Sunday Oct 01, 2023

This Interior Designer Turned His 250-Square-Foot Apartment Into His Saving Grace

The first thought he had was to get rid of his queen-sized bed for something more efficient. “As a 30-year-old man, I opted to downsize from a queen to a twin,” he explains. “I was single and living alone through a pandemic, but I told myself there were worse things.” He pictured a custom daybed that would fit snugly in the nook carved out by the two closets, with a matching headboard and a built-in nightstand. He drew what he had in mind, and a friend built it as three pieces that fit together as one. “It’s the simplest version of a Murphy bed, and I didn’t want there to be any other technology besides using my hands,” he said. “All that happens is that I take the cushions away and put sheets on the mattress.”

“When I have friends over and we’re all eating takeout or whatever, the screen acts as a way to divide us from the kitchen and complete the room,” Armando says. He drew up a custom sketch for the screen in plywood to match the daybed. The vintage “cinema” armchairs by Gunilla Allard were re-upholstered in Pierre Frey cotton and velvet. The side table is a custom piece from Green River Project.

With the bed in place, Armando turned his attention toward the adjoining living area. “Since I was making a sacrifice with my sleeping arrangements, I wanted to have a fully-realized living space,” he says. “I’ve always loved these cinema armchairs, so I sent them out to be re-upholstered in burgundy velvet and cotton after seeing a small sample.” He took the same approach to sourcing the two-toned square table beside one of the chairs. “Green River Project usually makes this with a cushion on top, but I wanted a table with a flat surface so that it could be flexible,” he continues. “I called to see if they could do this for me, and we went back and forth with ideas.”

From the start of the pandemic through the fall, Armando completely transformed his apartment with thoughtful sketches, numerous phone calls, and occasional excursions outside to pick up the items he’d dreamt up. He tasked a colleague with building the self-watering aluminum vase beside the dining table and commissioned artist friends to enliven canvases along the walls. Armando was alone but still surrounded, propped up by others who were mutually intent on collaborating during a trying time. “Because of my background in interiors, I have relationships with various artisans, fabricators, and workshops,” he says. “I always knew exactly who to call, and the trust was already there.”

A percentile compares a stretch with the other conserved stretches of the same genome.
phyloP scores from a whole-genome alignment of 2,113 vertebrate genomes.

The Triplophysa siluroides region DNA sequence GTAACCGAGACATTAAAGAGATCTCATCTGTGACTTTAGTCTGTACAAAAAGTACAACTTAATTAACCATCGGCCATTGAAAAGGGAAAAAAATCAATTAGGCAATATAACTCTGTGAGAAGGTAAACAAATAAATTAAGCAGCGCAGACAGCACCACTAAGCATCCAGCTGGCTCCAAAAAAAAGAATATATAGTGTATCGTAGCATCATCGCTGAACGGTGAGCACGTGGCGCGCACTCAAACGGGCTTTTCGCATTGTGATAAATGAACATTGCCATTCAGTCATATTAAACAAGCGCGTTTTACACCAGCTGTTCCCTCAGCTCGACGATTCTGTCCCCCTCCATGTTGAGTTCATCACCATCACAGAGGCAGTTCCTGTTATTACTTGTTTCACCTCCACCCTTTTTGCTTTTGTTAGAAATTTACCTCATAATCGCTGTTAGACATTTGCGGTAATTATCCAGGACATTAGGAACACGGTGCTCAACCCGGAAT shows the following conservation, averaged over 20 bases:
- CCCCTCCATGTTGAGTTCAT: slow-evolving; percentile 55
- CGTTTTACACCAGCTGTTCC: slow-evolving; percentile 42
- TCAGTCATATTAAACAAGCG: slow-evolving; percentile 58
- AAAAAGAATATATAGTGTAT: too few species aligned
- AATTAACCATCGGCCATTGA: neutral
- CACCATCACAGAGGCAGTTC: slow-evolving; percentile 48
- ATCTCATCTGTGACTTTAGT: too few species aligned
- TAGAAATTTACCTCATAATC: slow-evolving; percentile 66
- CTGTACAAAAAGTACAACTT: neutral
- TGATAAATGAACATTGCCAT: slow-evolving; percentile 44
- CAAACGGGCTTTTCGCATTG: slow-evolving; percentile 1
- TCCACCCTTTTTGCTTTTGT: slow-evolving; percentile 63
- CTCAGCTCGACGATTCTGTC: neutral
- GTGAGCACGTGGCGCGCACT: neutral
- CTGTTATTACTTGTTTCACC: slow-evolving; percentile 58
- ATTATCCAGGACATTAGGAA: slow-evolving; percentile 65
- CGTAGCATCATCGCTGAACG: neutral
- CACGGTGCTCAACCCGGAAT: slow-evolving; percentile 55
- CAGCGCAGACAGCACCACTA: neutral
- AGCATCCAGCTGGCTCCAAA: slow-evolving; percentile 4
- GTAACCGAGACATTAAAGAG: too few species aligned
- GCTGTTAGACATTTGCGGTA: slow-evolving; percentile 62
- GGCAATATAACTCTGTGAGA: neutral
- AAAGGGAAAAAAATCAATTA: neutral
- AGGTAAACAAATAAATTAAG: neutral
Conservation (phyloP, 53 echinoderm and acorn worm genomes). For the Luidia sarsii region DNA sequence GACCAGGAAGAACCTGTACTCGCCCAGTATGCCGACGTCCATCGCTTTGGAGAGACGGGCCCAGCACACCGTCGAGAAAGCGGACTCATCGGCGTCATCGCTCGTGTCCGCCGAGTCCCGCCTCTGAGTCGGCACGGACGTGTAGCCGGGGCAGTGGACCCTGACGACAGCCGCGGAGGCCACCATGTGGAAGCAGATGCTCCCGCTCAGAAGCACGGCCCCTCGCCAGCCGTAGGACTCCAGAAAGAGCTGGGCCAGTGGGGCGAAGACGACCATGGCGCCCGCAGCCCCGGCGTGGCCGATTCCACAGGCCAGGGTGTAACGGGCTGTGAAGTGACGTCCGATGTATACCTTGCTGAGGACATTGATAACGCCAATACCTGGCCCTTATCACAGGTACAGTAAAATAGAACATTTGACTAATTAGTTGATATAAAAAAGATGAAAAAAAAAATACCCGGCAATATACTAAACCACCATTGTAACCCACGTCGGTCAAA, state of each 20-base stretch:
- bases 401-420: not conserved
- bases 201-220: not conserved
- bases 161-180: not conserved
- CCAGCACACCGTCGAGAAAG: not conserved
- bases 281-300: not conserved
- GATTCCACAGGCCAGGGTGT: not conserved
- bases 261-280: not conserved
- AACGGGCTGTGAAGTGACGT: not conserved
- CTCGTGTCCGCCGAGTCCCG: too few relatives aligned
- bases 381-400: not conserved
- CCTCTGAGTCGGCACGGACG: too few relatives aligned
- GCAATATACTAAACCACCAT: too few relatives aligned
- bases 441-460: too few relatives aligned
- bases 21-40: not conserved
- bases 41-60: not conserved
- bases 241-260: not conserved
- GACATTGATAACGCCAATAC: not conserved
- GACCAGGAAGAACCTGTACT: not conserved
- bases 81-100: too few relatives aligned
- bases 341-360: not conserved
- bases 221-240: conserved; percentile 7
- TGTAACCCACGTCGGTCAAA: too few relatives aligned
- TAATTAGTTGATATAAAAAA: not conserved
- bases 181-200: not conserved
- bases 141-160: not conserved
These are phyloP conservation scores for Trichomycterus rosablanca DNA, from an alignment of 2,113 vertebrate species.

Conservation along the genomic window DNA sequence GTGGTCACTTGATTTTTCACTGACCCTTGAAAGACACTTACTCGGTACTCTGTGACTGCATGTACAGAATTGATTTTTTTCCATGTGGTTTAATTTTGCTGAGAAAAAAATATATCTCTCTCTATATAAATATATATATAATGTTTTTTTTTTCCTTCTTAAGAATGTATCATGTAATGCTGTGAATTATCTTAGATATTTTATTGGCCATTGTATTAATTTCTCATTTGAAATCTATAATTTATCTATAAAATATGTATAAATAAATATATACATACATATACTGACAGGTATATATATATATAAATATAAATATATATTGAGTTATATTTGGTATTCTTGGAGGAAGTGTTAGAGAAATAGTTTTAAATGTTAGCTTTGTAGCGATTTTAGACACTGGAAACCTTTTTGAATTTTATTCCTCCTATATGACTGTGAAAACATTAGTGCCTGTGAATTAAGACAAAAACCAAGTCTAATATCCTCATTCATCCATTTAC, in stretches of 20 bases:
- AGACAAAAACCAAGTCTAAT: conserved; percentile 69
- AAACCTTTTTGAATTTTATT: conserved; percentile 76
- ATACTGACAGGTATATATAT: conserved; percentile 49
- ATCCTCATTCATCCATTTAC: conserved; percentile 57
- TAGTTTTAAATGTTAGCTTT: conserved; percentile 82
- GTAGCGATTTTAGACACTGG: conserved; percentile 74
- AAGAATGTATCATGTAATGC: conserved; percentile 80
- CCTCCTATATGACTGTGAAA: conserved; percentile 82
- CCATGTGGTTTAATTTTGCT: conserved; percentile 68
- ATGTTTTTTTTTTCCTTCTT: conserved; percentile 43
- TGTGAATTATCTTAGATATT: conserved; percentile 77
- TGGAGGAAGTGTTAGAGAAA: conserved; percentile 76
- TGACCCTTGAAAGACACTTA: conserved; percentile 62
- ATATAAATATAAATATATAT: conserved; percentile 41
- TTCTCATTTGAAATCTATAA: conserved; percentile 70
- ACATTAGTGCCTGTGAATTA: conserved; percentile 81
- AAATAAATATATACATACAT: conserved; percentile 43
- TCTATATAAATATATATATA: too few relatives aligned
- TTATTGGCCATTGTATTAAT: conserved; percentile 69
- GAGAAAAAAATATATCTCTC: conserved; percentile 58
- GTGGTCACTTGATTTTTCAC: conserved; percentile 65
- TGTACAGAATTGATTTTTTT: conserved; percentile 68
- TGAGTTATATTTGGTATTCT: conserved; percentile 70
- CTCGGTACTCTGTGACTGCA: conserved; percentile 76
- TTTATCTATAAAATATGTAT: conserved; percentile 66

“This is artwork from my friend John, he goes by J.G. Thies, and it says ‘cold beer,’” Armando says. “It’s a series on bodega signs, and as soon as I saw it, I loved how specifically New York it was.” The art hangs above a vintage BCS cabinet by George Nelson.

The apartment was completed at the end of last year, and Armando celebrated with the one thing he’d been waiting to do for some time: invite friends over for a so-called “opening night.” He hosted dinner and drinks with more than enough seating, and everyone was there to take in all that he had done with his hideaway. When a friend accidentally spilled some wine, it didn’t even matter. At least she was there in person.

“When I think about 2020, I entered it with a lot of promise, as everybody did. But then one thing happened, and then another, and then another. It was chaotic, to put it mildly,” Armando says. “I used this apartment to distract myself from everything that was going on, so that I could cope. And when my friends came over, it felt like I could finally slow down and enjoy it.”

Julian Pace also created this piece above a vintage barrister cabinet from the General Fireproofing Company.

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